Today’s connection* is between a book and an article.
One of the books I am reading is Stanislaw Lem‘s science-fiction piece “Peace on Earth“ from 1987. In it he envisions a future where warfare’s methods, locations and even actors are different. One detail of Lem’s complex vision is that because war machines are becoming more and more expensive only superpowers can afford them and even they only in limited numbers. Another aspect he predicted was that due to the increased pace of automatization “robots” (really, any sophisticated non-human machines) will do the actual fighting and then later will be in charge of strategy too.
As I was taking a break from reading it this article popped up on my screen. It is from Business Insider, summarizing a Credit Suisse‘s research paper titled “The End of Globalization or a More Multipolar World“. It is a fascinating and mostly depressing document. The BI article includes this quote:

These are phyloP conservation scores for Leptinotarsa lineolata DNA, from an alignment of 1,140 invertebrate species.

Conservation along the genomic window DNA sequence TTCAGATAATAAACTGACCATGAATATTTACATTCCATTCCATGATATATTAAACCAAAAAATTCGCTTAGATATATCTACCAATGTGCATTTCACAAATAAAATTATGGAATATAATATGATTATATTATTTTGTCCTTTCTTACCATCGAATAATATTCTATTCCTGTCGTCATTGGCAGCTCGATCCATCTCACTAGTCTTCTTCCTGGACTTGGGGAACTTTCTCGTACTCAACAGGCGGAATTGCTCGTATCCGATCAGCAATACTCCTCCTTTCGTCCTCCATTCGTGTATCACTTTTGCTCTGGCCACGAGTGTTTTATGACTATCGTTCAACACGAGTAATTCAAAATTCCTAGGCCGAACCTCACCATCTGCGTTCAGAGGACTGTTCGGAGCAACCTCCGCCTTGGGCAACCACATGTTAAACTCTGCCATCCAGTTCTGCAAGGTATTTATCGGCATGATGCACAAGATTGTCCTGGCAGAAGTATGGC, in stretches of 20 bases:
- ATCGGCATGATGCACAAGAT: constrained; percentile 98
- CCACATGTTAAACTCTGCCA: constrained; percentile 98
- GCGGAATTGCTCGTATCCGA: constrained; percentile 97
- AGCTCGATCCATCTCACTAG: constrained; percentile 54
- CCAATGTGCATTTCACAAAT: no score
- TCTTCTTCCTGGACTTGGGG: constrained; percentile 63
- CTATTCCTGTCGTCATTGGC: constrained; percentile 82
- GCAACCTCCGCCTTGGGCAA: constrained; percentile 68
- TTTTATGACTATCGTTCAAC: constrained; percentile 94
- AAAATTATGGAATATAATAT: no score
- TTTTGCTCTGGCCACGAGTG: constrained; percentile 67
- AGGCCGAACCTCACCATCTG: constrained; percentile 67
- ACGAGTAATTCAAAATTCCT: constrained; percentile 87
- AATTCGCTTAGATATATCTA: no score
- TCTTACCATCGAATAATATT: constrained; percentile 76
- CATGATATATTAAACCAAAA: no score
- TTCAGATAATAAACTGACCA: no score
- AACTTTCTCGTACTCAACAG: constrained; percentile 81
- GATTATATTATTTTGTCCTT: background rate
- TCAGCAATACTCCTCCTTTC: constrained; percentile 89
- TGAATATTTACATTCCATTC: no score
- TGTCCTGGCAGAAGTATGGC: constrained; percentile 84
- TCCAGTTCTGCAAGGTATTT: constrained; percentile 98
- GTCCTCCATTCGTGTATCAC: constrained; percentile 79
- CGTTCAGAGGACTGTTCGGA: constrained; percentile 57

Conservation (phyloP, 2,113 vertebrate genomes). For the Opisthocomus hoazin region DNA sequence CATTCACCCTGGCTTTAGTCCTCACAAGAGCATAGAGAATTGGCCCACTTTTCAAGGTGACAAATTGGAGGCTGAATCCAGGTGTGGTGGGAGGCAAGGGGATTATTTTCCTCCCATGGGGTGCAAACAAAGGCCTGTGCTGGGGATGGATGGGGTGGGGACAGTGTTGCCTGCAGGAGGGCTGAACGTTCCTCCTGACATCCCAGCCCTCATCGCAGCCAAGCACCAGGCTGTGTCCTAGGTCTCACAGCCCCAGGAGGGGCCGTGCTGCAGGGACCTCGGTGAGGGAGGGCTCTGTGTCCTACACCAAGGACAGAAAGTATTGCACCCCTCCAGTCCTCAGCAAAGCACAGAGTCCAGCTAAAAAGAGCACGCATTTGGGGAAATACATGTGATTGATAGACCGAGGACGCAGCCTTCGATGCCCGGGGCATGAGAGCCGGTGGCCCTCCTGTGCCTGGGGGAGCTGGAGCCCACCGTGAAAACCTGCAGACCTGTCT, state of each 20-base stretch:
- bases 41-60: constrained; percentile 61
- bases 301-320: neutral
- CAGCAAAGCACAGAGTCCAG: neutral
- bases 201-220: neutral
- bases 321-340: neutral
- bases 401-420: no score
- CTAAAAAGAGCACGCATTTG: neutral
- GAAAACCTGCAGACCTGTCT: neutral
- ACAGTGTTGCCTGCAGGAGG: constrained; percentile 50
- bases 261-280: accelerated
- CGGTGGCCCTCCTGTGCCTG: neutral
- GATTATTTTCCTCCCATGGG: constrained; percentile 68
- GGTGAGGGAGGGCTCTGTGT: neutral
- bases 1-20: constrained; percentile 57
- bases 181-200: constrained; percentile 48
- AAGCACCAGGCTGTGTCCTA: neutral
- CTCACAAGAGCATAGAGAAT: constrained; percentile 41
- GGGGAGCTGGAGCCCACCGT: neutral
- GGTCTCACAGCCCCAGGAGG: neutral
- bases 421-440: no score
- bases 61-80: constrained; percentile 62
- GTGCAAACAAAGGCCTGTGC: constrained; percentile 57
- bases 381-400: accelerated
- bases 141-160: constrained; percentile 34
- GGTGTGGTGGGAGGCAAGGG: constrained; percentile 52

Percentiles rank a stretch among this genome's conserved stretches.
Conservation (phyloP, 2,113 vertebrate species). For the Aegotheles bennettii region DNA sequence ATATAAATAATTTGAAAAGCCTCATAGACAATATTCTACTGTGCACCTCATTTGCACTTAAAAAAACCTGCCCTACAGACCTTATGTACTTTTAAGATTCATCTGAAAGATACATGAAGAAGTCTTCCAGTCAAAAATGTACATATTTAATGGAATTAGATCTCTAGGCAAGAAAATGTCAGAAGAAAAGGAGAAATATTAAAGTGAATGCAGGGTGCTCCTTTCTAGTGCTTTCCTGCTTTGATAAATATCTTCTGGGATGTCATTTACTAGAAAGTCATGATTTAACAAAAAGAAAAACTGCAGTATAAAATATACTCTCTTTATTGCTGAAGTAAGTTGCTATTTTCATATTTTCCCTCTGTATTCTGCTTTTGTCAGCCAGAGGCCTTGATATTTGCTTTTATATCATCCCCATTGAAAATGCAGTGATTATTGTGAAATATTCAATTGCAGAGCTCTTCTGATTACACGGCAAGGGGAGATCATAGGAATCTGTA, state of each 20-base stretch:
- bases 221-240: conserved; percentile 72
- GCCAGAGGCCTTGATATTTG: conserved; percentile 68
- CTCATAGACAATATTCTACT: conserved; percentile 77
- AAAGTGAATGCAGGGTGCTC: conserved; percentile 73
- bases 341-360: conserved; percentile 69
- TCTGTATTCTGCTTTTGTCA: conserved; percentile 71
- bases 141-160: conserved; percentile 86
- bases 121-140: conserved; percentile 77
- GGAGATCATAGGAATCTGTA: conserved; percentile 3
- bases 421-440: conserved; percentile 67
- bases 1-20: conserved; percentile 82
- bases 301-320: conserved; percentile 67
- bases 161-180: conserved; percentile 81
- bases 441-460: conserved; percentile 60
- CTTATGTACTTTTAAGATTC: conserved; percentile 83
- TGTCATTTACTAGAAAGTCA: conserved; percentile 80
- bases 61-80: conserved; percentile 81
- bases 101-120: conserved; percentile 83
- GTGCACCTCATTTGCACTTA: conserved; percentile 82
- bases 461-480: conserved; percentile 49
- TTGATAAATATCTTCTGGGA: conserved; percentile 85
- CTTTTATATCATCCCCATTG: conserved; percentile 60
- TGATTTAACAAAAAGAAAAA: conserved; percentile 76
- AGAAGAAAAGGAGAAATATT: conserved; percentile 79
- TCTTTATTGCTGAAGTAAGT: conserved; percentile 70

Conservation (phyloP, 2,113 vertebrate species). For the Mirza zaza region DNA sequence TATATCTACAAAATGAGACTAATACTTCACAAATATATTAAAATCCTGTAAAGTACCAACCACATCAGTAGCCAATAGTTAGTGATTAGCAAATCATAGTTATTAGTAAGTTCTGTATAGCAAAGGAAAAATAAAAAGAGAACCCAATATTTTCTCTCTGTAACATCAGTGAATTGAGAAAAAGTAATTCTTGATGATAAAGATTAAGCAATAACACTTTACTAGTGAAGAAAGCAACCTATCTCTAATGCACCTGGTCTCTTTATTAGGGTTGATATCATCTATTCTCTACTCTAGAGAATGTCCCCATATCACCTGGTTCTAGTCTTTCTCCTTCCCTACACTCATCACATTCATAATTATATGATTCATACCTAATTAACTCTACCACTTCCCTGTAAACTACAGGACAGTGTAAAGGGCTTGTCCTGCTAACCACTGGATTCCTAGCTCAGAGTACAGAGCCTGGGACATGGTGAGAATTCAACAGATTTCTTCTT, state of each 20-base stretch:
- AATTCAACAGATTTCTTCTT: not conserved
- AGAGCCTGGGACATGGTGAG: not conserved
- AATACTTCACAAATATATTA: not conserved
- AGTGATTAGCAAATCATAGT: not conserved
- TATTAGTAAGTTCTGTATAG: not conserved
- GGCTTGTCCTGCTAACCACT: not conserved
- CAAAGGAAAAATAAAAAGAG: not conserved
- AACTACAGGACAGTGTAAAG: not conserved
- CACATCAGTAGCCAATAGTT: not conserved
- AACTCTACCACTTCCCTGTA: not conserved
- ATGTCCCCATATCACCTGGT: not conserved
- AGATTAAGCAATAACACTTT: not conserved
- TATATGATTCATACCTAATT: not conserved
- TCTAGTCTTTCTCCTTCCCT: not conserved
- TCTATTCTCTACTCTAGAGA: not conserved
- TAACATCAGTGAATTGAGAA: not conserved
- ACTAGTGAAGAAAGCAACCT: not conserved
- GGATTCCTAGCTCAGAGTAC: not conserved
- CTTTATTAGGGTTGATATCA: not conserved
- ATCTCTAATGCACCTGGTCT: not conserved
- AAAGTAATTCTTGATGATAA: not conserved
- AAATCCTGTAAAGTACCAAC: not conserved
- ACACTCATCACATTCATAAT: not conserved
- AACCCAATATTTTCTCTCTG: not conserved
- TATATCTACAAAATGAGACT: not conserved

“The growing automation sector could lead to robotics warfare, which will lower casualties and the risk to human life. It could also make war seem less costly than it is now, since robots are more replaceable than people.”
Lem’s novel from 28 years ago and the fresh report provides an interesting contrast. They both agree that there will be less humans on the frontlines of war. But they diverge on the cost aspect. Lem didn’t put a figure in his calculation on the value of human life and for him the cost of a few** big machine would result in the overall rise of expenses for war. But if you consider that robots are easier to replace and the cost of production is continuously going down robotic warfare is getting cheaper. That is a scary thought for me because we humans proved that if something is cheap we are more willing to use/abuse/waste it. I wish war would be so expensive that everybody would see that it is such a waste that could be spent better on constructive problem resolution and resource allocation.
*”Connections” are ideas that occur to me as I read books, watch movies and TV shows and sometimes even connect them to current events.
** In Lem’s estimate a superpower would be able to afford on 18-22 of the top of the line war machines, while other none or only a few.